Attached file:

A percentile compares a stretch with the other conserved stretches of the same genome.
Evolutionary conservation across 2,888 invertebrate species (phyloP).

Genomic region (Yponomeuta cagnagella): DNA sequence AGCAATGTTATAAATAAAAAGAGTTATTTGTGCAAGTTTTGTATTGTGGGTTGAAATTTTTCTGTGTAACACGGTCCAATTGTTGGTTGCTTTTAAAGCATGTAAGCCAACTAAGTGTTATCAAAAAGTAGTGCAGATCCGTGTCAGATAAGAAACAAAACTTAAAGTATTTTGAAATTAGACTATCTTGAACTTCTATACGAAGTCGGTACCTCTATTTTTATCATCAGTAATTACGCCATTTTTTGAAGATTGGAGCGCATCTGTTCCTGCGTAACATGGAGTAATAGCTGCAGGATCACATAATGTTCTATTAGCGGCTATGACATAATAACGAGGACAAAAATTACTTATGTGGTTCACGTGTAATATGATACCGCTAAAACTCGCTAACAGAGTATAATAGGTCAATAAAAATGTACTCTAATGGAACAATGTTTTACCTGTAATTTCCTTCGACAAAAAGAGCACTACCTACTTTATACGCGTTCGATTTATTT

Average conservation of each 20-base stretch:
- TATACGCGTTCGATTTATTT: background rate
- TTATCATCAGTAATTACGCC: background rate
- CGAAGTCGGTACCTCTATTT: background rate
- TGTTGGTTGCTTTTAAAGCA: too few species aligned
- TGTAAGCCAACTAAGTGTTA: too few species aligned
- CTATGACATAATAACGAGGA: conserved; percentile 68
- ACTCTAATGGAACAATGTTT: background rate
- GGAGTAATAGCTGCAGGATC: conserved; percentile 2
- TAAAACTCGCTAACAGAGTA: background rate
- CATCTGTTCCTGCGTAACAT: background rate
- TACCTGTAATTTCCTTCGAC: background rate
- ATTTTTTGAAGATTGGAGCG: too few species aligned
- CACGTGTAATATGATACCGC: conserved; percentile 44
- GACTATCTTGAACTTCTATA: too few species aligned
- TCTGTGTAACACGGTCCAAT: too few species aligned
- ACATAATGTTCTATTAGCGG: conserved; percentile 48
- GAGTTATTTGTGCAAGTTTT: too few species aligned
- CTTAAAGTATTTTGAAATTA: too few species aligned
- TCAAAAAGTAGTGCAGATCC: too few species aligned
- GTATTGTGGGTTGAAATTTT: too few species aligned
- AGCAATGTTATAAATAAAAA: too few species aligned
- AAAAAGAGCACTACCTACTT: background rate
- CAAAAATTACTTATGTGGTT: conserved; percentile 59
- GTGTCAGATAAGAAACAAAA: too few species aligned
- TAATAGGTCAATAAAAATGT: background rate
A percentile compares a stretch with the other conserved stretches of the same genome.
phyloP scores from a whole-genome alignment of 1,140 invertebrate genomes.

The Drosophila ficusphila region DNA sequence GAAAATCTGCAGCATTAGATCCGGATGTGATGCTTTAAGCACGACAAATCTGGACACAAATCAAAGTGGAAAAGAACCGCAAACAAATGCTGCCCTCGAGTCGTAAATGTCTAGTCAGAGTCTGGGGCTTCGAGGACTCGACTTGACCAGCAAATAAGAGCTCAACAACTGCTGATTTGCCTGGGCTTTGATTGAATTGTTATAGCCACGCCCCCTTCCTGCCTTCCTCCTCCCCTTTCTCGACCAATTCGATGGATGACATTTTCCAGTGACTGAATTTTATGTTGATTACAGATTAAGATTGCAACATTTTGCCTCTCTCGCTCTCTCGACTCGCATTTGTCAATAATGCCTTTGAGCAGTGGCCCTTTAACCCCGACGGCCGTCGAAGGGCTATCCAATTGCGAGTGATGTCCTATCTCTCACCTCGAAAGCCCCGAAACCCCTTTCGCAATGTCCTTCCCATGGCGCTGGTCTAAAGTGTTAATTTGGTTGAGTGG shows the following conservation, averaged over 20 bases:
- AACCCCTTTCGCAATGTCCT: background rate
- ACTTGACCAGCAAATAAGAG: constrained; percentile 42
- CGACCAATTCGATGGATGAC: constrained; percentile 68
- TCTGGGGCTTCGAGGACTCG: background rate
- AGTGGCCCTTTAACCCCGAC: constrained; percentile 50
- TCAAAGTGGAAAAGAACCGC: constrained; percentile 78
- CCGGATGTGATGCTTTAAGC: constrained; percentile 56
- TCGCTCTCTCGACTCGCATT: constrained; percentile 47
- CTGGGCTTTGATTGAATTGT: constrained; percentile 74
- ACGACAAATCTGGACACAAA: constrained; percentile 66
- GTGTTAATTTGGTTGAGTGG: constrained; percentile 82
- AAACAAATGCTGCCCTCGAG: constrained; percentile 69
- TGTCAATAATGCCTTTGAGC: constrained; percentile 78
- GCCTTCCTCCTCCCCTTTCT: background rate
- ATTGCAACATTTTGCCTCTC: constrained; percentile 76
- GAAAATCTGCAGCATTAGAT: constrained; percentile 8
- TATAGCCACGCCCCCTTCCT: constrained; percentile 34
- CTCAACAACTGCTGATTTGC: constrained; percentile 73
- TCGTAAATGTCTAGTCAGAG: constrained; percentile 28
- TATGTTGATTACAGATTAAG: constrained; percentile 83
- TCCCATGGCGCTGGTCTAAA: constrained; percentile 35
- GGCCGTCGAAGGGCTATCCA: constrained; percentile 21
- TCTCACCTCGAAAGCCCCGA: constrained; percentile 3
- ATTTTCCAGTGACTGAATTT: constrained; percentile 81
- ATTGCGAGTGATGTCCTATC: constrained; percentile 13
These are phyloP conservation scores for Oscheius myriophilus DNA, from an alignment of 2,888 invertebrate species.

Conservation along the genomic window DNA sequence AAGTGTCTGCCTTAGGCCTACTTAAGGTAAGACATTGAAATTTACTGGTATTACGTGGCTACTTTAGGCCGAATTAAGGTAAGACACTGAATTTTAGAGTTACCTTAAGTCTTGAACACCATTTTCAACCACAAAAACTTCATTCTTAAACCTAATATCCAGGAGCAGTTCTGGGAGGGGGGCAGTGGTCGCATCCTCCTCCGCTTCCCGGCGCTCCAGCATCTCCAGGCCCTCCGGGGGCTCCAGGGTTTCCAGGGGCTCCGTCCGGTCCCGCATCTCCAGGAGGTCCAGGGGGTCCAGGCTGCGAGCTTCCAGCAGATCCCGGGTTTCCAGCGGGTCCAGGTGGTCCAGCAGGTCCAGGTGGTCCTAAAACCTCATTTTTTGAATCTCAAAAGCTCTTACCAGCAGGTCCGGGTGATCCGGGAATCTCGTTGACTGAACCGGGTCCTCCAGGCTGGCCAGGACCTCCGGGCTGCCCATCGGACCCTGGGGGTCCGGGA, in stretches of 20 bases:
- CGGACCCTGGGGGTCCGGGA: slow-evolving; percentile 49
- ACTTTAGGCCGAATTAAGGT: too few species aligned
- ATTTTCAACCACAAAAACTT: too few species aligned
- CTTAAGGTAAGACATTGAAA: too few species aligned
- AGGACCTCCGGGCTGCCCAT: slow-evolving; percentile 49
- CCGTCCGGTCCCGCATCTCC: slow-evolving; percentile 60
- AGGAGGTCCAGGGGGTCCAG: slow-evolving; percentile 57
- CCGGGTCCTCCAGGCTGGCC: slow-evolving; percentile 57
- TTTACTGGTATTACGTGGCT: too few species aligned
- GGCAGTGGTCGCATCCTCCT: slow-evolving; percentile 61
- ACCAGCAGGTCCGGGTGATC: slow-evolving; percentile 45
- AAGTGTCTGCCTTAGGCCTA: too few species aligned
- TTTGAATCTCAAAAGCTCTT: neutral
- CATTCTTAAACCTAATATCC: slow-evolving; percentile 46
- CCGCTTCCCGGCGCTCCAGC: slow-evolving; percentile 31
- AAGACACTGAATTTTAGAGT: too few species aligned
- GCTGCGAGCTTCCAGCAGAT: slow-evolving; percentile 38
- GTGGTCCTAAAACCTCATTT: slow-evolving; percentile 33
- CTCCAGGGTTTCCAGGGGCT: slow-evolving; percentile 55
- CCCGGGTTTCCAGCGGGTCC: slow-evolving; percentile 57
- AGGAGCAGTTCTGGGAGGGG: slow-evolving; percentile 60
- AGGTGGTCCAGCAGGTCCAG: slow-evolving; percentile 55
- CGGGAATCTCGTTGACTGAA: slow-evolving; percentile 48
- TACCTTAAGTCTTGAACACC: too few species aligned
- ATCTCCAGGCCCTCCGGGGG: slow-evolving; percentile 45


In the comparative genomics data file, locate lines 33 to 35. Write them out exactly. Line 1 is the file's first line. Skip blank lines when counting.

- AACCCCTTTCGCAATGTCCT: background rate
- ACTTGACCAGCAAATAAGAG: constrained; percentile 42
- CGACCAATTCGATGGATGAC: constrained; percentile 68